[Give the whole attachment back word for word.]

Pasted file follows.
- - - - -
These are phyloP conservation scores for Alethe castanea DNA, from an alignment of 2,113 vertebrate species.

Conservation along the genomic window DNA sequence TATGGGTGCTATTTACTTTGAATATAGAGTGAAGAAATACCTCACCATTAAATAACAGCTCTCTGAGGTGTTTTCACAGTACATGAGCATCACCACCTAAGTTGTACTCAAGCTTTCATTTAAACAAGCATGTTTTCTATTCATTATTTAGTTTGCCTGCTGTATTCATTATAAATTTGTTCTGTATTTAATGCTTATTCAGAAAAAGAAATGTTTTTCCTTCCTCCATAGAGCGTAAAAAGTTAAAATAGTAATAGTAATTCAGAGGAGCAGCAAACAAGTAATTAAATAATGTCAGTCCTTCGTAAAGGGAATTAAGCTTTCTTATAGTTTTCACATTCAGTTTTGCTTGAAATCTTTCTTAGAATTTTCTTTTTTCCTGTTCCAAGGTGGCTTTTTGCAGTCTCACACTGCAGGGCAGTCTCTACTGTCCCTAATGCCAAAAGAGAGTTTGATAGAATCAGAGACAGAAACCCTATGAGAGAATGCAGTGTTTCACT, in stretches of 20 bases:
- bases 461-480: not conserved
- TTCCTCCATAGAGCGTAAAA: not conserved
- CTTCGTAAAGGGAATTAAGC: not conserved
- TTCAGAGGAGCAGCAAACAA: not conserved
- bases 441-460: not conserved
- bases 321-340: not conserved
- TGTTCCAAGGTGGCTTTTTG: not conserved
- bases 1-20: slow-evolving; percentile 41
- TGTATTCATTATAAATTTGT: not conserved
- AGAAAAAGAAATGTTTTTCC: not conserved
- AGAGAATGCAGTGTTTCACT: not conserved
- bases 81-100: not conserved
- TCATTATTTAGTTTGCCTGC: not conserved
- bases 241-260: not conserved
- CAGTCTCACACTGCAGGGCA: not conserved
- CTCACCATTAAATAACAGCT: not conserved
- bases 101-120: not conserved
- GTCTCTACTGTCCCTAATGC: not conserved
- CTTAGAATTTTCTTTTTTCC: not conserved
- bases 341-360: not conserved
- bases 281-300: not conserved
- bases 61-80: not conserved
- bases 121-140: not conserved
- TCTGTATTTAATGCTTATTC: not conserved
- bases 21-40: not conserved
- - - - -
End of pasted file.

These are phyloP conservation scores for Alethe castanea DNA, from an alignment of 2,113 vertebrate species.

Conservation along the genomic window DNA sequence TATGGGTGCTATTTACTTTGAATATAGAGTGAAGAAATACCTCACCATTAAATAACAGCTCTCTGAGGTGTTTTCACAGTACATGAGCATCACCACCTAAGTTGTACTCAAGCTTTCATTTAAACAAGCATGTTTTCTATTCATTATTTAGTTTGCCTGCTGTATTCATTATAAATTTGTTCTGTATTTAATGCTTATTCAGAAAAAGAAATGTTTTTCCTTCCTCCATAGAGCGTAAAAAGTTAAAATAGTAATAGTAATTCAGAGGAGCAGCAAACAAGTAATTAAATAATGTCAGTCCTTCGTAAAGGGAATTAAGCTTTCTTATAGTTTTCACATTCAGTTTTGCTTGAAATCTTTCTTAGAATTTTCTTTTTTCCTGTTCCAAGGTGGCTTTTTGCAGTCTCACACTGCAGGGCAGTCTCTACTGTCCCTAATGCCAAAAGAGAGTTTGATAGAATCAGAGACAGAAACCCTATGAGAGAATGCAGTGTTTCACT, in stretches of 20 bases:
- bases 461-480: not conserved
- TTCCTCCATAGAGCGTAAAA: not conserved
- CTTCGTAAAGGGAATTAAGC: not conserved
- TTCAGAGGAGCAGCAAACAA: not conserved
- bases 441-460: not conserved
- bases 321-340: not conserved
- TGTTCCAAGGTGGCTTTTTG: not conserved
- bases 1-20: slow-evolving; percentile 41
- TGTATTCATTATAAATTTGT: not conserved
- AGAAAAAGAAATGTTTTTCC: not conserved
- AGAGAATGCAGTGTTTCACT: not conserved
- bases 81-100: not conserved
- TCATTATTTAGTTTGCCTGC: not conserved
- bases 241-260: not conserved
- CAGTCTCACACTGCAGGGCA: not conserved
- CTCACCATTAAATAACAGCT: not conserved
- bases 101-120: not conserved
- GTCTCTACTGTCCCTAATGC: not conserved
- CTTAGAATTTTCTTTTTTCC: not conserved
- bases 341-360: not conserved
- bases 281-300: not conserved
- bases 61-80: not conserved
- bases 121-140: not conserved
- TCTGTATTTAATGCTTATTC: not conserved
- bases 21-40: not conserved